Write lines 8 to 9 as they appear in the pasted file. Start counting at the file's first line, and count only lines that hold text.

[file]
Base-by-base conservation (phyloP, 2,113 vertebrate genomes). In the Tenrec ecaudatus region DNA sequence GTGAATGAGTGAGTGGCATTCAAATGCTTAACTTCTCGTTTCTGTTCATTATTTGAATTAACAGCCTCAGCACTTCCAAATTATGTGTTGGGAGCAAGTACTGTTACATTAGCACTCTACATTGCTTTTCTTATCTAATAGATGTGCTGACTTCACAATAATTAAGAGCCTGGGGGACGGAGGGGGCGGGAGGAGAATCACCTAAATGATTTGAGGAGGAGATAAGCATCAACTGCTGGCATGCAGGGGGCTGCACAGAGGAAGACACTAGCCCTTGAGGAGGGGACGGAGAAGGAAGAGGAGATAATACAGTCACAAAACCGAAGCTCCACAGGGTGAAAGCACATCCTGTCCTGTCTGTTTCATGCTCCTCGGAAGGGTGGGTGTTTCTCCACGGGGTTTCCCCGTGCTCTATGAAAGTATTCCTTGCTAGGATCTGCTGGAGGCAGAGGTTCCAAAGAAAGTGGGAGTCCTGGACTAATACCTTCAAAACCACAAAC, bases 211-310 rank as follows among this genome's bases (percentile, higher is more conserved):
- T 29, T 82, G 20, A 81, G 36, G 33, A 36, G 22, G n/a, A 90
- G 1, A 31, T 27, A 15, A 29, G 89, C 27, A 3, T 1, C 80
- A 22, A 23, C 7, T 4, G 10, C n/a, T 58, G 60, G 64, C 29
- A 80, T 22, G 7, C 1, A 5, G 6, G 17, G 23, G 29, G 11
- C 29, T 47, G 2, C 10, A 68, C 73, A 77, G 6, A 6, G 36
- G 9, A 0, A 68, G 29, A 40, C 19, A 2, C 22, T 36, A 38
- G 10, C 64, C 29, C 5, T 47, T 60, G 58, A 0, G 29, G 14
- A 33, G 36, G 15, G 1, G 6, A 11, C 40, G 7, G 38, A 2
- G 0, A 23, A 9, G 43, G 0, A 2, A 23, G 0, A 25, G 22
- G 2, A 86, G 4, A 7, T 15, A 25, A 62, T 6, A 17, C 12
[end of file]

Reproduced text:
- G 10, C 64, C 29, C 5, T 47, T 60, G 58, A 0, G 29, G 14
- A 33, G 36, G 15, G 1, G 6, A 11, C 40, G 7, G 38, A 2